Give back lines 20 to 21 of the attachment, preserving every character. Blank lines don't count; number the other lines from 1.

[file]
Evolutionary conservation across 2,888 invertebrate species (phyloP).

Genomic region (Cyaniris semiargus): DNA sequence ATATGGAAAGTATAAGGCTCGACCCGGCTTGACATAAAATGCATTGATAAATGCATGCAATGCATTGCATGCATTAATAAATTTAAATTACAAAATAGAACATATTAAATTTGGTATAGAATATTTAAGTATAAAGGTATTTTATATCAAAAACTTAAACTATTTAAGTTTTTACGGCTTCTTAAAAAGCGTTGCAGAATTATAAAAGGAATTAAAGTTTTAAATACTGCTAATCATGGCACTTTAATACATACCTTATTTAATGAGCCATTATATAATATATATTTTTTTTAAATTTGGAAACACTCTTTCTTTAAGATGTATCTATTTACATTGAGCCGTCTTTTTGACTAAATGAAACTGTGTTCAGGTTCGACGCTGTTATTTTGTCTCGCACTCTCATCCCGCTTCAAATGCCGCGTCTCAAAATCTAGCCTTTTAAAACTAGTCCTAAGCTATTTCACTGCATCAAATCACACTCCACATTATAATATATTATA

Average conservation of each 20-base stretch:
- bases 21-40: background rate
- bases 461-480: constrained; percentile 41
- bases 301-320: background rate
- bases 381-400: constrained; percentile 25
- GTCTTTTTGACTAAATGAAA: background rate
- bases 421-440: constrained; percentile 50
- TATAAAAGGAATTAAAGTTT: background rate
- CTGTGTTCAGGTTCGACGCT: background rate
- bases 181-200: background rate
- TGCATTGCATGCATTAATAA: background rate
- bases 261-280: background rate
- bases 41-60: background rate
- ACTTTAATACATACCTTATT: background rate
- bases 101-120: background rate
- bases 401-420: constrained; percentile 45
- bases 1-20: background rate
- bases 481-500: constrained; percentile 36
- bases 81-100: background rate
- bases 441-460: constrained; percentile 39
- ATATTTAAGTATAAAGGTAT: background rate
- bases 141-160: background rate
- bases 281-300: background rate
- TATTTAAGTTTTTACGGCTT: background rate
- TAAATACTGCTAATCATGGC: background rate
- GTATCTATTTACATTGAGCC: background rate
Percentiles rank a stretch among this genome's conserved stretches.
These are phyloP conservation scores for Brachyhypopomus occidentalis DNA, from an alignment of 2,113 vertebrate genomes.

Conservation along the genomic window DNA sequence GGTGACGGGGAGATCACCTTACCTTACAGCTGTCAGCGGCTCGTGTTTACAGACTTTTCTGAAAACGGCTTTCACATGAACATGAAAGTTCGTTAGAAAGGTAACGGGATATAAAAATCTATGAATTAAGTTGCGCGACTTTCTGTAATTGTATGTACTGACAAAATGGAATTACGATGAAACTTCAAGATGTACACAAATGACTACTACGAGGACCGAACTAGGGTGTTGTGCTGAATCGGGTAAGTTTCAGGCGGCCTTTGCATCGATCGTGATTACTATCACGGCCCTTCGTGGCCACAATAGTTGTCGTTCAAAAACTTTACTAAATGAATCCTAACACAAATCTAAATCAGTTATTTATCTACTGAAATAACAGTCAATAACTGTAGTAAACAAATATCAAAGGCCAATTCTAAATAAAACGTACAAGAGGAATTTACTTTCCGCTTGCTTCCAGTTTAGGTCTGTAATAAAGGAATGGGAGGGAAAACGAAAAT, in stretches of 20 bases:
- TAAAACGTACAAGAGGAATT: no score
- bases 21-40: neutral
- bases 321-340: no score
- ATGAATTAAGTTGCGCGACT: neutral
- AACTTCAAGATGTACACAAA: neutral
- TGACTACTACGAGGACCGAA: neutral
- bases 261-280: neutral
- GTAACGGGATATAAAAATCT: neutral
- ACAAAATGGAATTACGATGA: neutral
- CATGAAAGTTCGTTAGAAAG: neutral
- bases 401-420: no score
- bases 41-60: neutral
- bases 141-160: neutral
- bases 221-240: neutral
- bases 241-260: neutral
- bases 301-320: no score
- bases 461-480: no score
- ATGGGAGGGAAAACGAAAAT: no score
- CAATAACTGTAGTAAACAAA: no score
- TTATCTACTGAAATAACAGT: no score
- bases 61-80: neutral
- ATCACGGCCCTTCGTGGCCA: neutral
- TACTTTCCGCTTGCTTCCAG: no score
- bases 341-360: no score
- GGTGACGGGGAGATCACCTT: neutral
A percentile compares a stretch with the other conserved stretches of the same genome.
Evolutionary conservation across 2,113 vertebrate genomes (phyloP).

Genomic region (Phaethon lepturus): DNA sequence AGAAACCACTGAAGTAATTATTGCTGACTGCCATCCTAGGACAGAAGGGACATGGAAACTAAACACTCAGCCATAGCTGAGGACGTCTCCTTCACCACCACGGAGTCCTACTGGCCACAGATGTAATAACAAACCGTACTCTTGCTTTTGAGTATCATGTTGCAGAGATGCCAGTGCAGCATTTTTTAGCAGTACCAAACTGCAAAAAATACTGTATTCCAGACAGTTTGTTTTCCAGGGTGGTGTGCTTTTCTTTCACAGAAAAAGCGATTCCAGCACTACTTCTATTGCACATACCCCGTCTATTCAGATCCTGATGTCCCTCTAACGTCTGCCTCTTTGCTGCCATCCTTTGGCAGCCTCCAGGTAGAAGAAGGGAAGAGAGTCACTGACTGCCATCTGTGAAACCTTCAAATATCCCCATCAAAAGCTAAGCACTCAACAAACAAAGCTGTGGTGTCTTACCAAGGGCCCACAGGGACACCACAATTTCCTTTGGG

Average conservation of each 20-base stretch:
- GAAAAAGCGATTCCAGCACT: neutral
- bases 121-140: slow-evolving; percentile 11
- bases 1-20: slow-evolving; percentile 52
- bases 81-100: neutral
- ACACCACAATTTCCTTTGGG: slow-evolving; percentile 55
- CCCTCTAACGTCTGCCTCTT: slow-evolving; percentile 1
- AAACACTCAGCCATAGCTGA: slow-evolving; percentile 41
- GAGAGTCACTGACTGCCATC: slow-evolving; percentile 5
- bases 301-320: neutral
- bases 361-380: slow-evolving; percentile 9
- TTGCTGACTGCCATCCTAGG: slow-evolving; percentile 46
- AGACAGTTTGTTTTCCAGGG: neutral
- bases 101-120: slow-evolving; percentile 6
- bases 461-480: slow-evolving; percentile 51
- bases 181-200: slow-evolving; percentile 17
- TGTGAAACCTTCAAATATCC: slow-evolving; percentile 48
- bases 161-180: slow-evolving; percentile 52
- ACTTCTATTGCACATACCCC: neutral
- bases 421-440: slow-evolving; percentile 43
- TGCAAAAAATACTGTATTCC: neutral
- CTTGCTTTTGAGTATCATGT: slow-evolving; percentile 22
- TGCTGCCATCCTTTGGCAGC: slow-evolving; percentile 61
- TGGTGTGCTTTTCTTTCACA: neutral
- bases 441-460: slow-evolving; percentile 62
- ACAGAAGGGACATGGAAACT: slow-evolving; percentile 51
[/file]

- bases 481-500: constrained; percentile 36
- bases 81-100: background rate